China rules out competitive currency devaluations

An office building is reflected on a new 100 Yuan note on display outside a bank in Beijing, in this Jan. 11, 2016 file photo. (AP)
Updated 07 May 2017
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China rules out competitive currency devaluations

BEIJING: China has no intention and no need to carry out competitive currency devaluations, the head of the country’s foreign exchange regulator said.
In a weekend piece in the Chinese magazine Modern Bankers, Pan Gongsheng said the People’s Bank of China’s (PBoC) supplying of liquidity to the market was to prevent excessive fluctuations in the exchange rate and prevent a “herd effect,” to maintain market stability.
“China has no intention of raising competitiveness via currency devaluation. It does not have this wish, and it also does not have this need,” Pan, who runs China’s State Administration of Foreign Exchange (SAFE), wrote.
China was working hard to raise the exchange rate’s flexibility and to maintain its stability, he added.
This was good for the international community and would avoid negative spillover effects from a disorderly exchange rate adjustment or competitive devaluations by other currencies, Pan wrote.
Pan is also a vice governor of the PBoC.
China’s yuan is up just around 0.6 percent so far this year, having lost nearly 7 percent in 2016. In November, the yuan hit an eight-year low following Donald Trump’s shock election as US president.
In a Reuters poll last week, the yuan was forecast to weaken to 7.07 per dollar in a year.
Despite harsh rhetoric about China on the campaign trail, Trump has recently had warm words for his Chinese counterpart Xi Jinping, praising him for trying to rein in nuclear-armed North Korea.
Trump has also backtracked on his pledges as a candidate to label China a “currency manipulator” and impose steep tariffs on Chinese imports.
Speaking at a forum on Sunday organized by Hong Kong-based Phoenix Television, Chinese Vice Finance Minister Zhu Guangyao said that trade disputes between China and the US should be resolved via “cooperative methods.”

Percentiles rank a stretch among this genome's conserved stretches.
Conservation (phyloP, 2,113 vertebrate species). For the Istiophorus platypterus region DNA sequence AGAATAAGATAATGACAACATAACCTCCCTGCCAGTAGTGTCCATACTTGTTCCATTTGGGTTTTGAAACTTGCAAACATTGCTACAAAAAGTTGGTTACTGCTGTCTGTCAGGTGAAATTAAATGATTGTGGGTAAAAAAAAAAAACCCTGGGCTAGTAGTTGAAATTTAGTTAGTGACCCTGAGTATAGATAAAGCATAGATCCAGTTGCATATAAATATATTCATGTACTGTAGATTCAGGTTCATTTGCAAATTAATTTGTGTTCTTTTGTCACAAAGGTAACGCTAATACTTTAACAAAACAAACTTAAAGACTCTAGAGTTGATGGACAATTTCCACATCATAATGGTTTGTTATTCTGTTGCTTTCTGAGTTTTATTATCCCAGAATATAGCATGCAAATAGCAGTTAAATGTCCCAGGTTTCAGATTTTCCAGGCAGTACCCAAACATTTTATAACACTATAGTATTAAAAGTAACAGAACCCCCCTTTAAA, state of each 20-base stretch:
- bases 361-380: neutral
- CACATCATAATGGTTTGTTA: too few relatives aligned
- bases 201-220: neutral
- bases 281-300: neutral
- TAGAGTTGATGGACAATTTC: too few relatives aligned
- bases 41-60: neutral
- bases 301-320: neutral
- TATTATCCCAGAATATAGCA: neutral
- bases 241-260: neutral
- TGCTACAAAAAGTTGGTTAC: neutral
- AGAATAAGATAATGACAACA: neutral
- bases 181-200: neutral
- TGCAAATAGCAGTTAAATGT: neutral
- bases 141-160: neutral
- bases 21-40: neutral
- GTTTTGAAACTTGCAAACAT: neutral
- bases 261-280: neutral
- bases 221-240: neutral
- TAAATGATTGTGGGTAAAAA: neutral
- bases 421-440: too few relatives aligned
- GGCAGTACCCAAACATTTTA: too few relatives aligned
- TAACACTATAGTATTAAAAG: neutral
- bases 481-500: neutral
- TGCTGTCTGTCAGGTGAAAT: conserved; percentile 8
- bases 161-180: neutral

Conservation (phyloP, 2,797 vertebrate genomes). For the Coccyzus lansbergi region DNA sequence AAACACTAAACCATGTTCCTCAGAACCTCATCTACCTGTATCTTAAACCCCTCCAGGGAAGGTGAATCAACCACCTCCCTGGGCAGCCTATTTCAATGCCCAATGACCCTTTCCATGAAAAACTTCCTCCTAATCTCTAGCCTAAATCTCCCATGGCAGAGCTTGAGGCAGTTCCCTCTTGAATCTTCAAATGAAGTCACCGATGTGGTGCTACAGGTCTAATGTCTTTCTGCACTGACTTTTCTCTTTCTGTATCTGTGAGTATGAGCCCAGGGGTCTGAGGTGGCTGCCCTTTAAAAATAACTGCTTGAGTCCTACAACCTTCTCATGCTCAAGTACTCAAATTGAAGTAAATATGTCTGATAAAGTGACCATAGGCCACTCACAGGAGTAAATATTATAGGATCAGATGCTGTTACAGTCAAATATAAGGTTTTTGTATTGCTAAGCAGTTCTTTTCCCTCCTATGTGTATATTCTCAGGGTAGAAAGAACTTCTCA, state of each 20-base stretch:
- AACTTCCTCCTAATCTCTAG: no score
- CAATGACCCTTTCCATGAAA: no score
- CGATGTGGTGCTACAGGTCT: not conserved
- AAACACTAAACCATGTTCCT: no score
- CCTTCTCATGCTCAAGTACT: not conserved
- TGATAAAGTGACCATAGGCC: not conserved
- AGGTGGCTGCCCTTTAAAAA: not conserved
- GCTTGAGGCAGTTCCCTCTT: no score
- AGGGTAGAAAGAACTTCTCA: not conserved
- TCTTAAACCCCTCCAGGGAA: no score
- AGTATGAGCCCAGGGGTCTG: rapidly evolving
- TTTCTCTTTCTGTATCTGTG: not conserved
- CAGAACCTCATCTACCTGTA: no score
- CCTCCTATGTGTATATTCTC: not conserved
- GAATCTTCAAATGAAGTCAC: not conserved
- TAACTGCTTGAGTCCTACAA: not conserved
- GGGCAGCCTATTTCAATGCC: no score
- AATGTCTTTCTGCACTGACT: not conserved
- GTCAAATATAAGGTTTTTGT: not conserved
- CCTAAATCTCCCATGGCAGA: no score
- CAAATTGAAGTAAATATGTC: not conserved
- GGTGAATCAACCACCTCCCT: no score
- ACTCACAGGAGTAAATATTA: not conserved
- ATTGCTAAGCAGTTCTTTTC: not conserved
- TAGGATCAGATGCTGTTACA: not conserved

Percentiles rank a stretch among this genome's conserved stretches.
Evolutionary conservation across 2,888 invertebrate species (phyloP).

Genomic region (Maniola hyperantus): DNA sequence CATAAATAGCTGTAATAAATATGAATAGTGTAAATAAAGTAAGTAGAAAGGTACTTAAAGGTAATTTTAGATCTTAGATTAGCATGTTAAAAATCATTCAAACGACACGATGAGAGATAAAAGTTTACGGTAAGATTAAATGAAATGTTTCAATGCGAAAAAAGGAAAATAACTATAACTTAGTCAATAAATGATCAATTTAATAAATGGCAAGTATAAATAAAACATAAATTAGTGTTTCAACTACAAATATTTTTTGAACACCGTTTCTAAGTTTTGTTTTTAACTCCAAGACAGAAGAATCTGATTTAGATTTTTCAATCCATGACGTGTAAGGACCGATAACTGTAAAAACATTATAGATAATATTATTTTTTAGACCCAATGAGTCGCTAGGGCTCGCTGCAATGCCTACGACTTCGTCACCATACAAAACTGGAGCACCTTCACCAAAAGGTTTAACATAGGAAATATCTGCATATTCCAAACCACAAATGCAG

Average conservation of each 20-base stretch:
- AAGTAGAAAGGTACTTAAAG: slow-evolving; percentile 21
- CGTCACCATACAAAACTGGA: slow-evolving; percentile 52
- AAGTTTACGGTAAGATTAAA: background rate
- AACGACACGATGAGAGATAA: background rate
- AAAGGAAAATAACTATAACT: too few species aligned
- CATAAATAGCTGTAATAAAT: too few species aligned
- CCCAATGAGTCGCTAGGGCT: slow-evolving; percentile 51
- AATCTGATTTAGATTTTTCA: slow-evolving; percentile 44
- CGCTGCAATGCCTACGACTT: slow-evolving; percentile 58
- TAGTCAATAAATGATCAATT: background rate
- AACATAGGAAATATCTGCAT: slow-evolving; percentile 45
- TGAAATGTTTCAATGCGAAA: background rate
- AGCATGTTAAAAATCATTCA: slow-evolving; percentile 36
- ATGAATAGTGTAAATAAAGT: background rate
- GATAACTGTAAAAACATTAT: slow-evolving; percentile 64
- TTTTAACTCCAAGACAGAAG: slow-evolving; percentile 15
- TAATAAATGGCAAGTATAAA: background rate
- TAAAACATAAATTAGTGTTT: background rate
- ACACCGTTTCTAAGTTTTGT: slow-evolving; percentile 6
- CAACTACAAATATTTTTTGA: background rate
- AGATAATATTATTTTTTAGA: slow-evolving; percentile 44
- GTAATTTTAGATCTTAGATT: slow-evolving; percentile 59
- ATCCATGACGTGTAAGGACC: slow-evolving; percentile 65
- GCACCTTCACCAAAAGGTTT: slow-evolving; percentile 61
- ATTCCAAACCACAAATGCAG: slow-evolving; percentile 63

China and the US need to strengthen fiscal and monetary policy coordination, he added, according to a report on the broadcaster’s website.
China will also pay close attention to Trump’s tax cut plan, Zhu said, without elaborating.
Last month, Trump unveiled a one-page plan proposing deep US tax cuts that would make the federal deficit balloon if enacted.


Shareholders of India’s Jet Airways approve debt-for-equity swap

Updated 23 February 2019
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Shareholders of India’s Jet Airways approve debt-for-equity swap

  • The plan will mean the lenders will have a bigger holding than any other shareholder
  • Currently, Chairman Naresh Goyal owns a 51 percent stake in the company and Abu Dhabi’s Etihad Airways owns 24 percent

MUMBAI: India’s Jet Airways said late on Friday that its shareholders approved a plan to convert existing debt to equity, paving the way for the troubled company’s lenders to infuse funds and nominate directors to its board.
Jet’s board last week approved a plan by lenders, led by State Bank of India, for an equity infusion, debt restructuring and the sale or sale-and-lease-back of aircraft.
The plan will mean the lenders will have a bigger holding than any other shareholder.
Currently, Chairman Naresh Goyal owns a 51 percent stake in the company and Abu Dhabi’s Etihad Airways owns 24 percent.
Jet, which had net debt of 72.99 billion rupees ($1.03 billion) as of end-December, has debt payments looming next month, according to rating agency ICRA. It has been unable to pay pilots’ salaries and has outstanding bills to aircraft lessors.
The company, India’s biggest full-service carrier, is struggling with competition from budget rivals, high oil prices and a weaker rupee. The share price took a beating in 2018, losing nearly 70 percent of its value.
In a regulatory filing, Jet said on Friday that 98 percent of its shareholders voted to increase the share capital to 22 billion rupees ($309.8 million) from 2 billion rupees at a special meeting.
Jet, whose financial woes are set against the backdrop of wider aviation industry problems, has been in the red for four straight quarters.